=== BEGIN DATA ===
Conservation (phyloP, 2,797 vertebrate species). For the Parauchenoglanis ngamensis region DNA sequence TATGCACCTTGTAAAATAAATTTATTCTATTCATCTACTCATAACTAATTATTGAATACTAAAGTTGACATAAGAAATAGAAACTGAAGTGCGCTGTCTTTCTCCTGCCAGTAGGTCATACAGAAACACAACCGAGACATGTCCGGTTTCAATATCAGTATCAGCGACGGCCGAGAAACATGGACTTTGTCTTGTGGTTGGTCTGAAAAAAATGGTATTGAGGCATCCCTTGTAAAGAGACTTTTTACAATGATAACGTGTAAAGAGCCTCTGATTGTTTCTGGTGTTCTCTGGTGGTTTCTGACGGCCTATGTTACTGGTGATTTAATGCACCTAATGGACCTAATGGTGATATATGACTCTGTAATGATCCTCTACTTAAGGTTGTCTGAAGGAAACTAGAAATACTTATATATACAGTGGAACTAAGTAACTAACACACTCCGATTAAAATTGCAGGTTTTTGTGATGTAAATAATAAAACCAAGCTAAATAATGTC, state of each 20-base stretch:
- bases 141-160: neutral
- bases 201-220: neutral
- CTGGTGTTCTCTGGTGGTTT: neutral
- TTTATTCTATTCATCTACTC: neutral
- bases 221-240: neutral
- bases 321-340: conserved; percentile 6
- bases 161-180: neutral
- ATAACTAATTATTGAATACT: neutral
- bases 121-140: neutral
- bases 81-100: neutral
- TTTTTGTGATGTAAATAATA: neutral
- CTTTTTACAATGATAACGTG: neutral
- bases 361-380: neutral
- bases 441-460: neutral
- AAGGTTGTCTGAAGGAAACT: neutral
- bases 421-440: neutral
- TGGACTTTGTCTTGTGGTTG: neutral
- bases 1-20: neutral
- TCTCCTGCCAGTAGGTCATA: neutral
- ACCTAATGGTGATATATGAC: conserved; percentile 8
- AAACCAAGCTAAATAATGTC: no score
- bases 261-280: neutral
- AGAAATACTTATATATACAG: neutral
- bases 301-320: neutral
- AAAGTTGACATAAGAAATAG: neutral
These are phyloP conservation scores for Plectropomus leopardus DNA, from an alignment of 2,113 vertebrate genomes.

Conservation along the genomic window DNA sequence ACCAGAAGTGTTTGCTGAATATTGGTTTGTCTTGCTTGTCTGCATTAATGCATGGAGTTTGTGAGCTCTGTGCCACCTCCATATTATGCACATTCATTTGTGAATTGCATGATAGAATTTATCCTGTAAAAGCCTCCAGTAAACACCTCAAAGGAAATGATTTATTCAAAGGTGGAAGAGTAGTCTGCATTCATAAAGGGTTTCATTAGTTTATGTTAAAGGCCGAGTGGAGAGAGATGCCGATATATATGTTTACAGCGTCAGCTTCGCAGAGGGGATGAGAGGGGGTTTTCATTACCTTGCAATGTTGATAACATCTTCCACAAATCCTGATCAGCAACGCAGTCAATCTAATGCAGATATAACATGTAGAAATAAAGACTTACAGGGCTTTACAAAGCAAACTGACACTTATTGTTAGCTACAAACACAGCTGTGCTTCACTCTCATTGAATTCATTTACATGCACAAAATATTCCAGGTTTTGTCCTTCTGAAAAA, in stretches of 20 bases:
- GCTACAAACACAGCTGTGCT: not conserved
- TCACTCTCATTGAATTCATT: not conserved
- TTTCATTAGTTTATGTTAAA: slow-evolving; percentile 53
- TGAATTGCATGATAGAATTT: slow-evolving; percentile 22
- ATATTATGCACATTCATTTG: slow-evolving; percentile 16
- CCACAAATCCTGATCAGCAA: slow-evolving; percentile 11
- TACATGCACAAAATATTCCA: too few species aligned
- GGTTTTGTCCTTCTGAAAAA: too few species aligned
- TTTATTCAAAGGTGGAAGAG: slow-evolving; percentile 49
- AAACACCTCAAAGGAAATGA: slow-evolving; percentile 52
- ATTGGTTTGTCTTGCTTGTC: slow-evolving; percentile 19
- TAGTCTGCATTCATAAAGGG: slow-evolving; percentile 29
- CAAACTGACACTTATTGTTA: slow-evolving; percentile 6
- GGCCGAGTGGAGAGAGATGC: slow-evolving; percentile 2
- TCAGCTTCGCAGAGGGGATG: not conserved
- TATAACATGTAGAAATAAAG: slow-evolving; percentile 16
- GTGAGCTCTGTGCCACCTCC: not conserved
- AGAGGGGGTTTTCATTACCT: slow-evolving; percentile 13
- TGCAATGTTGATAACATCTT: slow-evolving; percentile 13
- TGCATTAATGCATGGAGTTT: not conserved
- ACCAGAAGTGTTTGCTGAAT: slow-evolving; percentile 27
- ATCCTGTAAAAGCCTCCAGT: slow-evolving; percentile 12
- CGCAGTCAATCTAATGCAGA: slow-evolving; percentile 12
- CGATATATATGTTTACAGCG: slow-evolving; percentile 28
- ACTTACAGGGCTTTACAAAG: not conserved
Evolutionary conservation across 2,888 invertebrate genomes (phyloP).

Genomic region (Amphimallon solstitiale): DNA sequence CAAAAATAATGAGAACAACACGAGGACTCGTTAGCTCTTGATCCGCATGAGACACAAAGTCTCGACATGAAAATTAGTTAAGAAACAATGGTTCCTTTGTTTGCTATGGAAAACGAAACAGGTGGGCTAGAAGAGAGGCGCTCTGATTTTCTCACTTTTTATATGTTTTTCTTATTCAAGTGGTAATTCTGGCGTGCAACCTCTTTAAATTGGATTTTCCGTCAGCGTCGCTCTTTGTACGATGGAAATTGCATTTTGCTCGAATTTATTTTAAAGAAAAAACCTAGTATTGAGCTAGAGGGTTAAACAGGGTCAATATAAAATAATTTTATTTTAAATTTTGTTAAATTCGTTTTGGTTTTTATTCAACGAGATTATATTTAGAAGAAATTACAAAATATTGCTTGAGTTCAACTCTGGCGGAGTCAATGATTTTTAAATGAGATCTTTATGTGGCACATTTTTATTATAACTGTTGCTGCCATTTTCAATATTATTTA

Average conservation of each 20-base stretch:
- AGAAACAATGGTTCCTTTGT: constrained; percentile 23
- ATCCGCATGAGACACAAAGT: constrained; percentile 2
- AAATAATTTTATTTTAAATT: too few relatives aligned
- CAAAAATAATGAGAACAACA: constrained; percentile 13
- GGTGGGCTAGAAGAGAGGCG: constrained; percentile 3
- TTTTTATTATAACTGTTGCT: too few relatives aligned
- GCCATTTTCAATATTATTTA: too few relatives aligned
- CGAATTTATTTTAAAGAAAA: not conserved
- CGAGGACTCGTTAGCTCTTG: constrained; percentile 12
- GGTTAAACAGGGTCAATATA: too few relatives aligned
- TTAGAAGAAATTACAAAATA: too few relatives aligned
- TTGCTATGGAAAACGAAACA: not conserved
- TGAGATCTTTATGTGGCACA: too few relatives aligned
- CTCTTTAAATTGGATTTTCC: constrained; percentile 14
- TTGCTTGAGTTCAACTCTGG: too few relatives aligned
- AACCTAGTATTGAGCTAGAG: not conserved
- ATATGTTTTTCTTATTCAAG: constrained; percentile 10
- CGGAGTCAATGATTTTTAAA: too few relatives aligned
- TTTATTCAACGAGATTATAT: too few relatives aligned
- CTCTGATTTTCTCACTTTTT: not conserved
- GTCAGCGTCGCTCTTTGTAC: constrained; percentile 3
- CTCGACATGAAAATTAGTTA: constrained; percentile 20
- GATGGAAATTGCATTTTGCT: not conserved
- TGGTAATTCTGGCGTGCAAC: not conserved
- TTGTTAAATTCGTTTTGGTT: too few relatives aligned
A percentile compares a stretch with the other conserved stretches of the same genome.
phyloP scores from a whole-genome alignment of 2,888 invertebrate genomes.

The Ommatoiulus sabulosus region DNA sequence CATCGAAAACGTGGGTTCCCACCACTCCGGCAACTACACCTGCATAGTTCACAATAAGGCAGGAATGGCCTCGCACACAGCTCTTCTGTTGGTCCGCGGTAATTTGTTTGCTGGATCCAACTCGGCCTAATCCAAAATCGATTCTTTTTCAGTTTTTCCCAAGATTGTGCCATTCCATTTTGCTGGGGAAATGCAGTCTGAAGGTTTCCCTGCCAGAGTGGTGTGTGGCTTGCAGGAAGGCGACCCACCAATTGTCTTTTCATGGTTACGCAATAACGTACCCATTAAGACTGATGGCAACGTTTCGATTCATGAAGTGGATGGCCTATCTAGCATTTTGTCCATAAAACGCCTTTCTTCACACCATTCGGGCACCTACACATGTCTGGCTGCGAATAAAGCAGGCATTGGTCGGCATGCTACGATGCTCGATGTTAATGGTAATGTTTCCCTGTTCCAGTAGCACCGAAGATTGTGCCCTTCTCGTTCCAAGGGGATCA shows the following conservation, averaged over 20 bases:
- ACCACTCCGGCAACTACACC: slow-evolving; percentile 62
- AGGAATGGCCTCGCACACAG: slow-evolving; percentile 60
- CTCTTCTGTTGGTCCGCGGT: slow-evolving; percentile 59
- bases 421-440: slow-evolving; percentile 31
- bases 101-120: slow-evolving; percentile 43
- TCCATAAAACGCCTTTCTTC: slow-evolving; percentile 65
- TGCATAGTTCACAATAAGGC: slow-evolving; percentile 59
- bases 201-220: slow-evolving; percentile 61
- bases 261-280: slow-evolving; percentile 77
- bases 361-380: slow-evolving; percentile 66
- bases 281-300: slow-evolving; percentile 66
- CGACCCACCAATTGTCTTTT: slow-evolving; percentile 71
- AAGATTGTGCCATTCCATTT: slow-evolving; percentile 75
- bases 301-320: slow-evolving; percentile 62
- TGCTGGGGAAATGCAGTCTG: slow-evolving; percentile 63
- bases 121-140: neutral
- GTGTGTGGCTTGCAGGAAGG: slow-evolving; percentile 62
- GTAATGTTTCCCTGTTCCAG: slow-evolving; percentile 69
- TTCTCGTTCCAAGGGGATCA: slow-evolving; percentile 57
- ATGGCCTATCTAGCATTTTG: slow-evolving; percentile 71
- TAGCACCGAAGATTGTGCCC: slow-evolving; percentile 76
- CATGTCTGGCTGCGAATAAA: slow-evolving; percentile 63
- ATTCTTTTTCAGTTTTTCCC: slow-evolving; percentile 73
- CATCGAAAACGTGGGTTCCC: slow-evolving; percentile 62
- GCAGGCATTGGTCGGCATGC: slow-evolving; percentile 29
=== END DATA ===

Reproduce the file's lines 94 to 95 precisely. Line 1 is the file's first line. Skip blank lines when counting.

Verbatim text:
- bases 361-380: slow-evolving; percentile 66
- bases 281-300: slow-evolving; percentile 66